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Forensic Astronomer Solves Walt Whitman Mystery 44

New Scientist has a piece on the uncommon art of forensic astronomy. Texas State University physicist Donald Olson has solved the mystery of Walt Whitman's meteor poem, thanks to clues found in an 1860 painting by Frederic Church. "Before we were done we had collected 300 records of observations [of the event]. I think this may be the most observed, and most documented, single meteor event in history. From the Great Lakes to New England, every town that had a newspaper wrote about that meteor. ... So we've got one of America's greatest landscape artists, Frederic Church, watching the meteor from Catskill, and we've got one of America's greatest poets, Walt Whitman, watching the meteor from New York City." The field of forensic astronomy may have gotten its start more than 30 years before, when art historian Roberta Olson argued convincingly that the lifelike comet in Giotto's "Adoration of the Magi" in Padua, Italy, in fact depicted Halley's Comet in its visitation of 1301.
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Forensic Astronomer Solves Walt Whitman Mystery

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  • The mystery (Score:4, Informative)

    by cappp ( 1822388 ) on Wednesday June 02, 2010 @05:56AM (#32429234)
    For anyone else who didn't know what the mystery was - the researcher was looking into establishing exactly which meteor and comets were referenced in the poem. If you want was the meteor procession of 1860.

    As the commentor above mentioned, this field seems to be a little ill-defined. When I read the article the first academic division I thought of was Archaeoastronomy. Wikipedia's definition is servicable:

    Archaeoastronomy (also spelled archeoastronomy) is the study of how past people "have understood the phenomena in the sky, how they used phenomena in the sky and what role the sky played in their cultures."[1] Clive Ruggles argues it is misleading to consider archaeoastronomy to be the study of ancient astronomy, as modern astronomy is a scientific discipline, while archaeoastronomy considers other cultures' symbolically rich cultural interpretations of phenomena in the sky.[2][3] It is often twinned with ethnoastronomy, the anthropological study of skywatching in contemporary societies. Archaeoastronomy is also closely associated with historical astronomy, the use of historical records of heavenly events to answer astronomical problems and the history of astronomy, which uses written records to evaluate past astronomical practice.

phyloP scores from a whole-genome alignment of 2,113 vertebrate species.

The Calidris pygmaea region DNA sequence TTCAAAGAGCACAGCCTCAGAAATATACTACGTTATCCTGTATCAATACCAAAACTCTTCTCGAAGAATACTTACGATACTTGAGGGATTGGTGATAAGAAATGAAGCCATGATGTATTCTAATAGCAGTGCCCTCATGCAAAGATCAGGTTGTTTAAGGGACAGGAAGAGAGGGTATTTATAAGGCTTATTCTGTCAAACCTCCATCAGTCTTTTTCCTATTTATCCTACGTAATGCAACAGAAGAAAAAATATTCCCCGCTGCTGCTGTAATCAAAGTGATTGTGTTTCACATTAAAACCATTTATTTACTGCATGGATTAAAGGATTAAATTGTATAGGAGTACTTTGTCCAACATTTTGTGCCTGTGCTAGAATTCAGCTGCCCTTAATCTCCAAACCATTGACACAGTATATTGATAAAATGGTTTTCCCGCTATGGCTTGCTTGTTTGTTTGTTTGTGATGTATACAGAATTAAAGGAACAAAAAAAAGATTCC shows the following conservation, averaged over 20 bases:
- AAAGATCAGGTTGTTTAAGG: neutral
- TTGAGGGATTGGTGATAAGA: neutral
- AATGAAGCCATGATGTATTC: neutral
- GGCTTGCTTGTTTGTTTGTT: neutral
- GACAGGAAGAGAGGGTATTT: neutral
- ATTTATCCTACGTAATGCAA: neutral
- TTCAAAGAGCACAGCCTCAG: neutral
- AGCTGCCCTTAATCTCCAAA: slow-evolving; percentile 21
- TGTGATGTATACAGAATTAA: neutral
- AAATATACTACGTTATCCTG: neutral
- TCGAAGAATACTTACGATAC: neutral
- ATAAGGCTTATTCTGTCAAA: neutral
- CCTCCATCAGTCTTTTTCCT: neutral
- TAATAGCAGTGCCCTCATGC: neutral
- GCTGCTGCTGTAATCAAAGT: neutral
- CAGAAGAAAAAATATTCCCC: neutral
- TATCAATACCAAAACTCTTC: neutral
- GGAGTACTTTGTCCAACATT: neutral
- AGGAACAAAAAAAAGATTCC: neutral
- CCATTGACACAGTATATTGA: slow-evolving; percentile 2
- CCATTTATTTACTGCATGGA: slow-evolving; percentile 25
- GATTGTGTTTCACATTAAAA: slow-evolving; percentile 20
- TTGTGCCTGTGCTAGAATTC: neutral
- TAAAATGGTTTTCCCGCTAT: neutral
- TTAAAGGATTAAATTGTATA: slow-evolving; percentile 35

For anyone interested, Dr. Anthony Aveni has written a lot of interesting stuff in the field.

  • Walt Whitman's poem (Score:5, Informative)

    by masterwit ( 1800118 ) * on Wednesday June 02, 2010 @06:23AM (#32429332) Journal

    Correct me if I am mistaken, but I believe it was this poem:

    Year of Meteors [1859-60]
    by Walt Whitman
    Year of meteors! brooding year!
    I would bind in words retrospective some of your deeds and signs,
    I would sing your contest for the 19th Presidentiad,
    I would sing how an old man, tall, with white hair, mounted the
    scaffold in Virginia,
    (I was at hand, silent I stood with teeth shut close, I watch'd,
    I stood very near you old man when cool and indifferent, but trembling
    with age and your unheal'd wounds you mounted the scaffold;)
    I would sing in my copious song your census returns of the States,
    The tables of population and products, I would sing of your ships
    and their cargoes,
    The proud black ships of Manhattan arriving, some fill'd with
    immigrants, some from the isthmus with cargoes of gold,
    Songs thereof would I sing, to all that hitherward comes would welcome give,
    And you would I sing, fair stripling! welcome to you from me, young
    prince of England!
    (Remember you surging Manhattan's crowds as you pass'd with your
    cortege of nobles?
    There in the crowds stood I, and singled you out with attachment;)
    Nor forget I to sing of the wonder, the ship as she swam up my bay,
    Well-shaped and stately the Great Eastern swam up my bay, she was
    600 feet long,
    Her moving swiftly surrounded by myriads of small craft I forget not
    to sing;
    Nor the comet that came unannounced out of the north flaring in heaven,
    Nor the strange huge meteor-procession dazzling and clear shooting
    over our heads,
    (A moment, a moment long it sail'd its balls of unearthly light over
    our heads,
    Then departed, dropt in the night, and was gone;)
    Of such, and fitful as they, I sing--with gleams from them would
    gleam and patch these chants,
    Your chants, O year all mottled with evil and good--year of forebodings!
    Year of comets and meteors transient and strange--lo! even here one
    equally transient and strange!
    As I flit through you hastily, soon to fall and be gone, what is this chant,
    What am I myself but one of your meteors?

  • Sounds just like today except the big town newspapers do it too. AP,Reuters,TASS, etc boilerplate is published everywhere.

    Boilerplate doesn't refer to syndicated articles. It refers to a pre-printed front or front/back sheet with the national news. The newspapers would print their name on them, and then stuff them with their content. So it's nothing like today. We've had syndicated articles almost as long as we've had telegraph, and they're something else.

  • by Anonymous Coward on Wednesday June 02, 2010 @08:36AM (#32429958)

    This book [] seems to indicate that it was John Brown, an anti-slavery terrorist.

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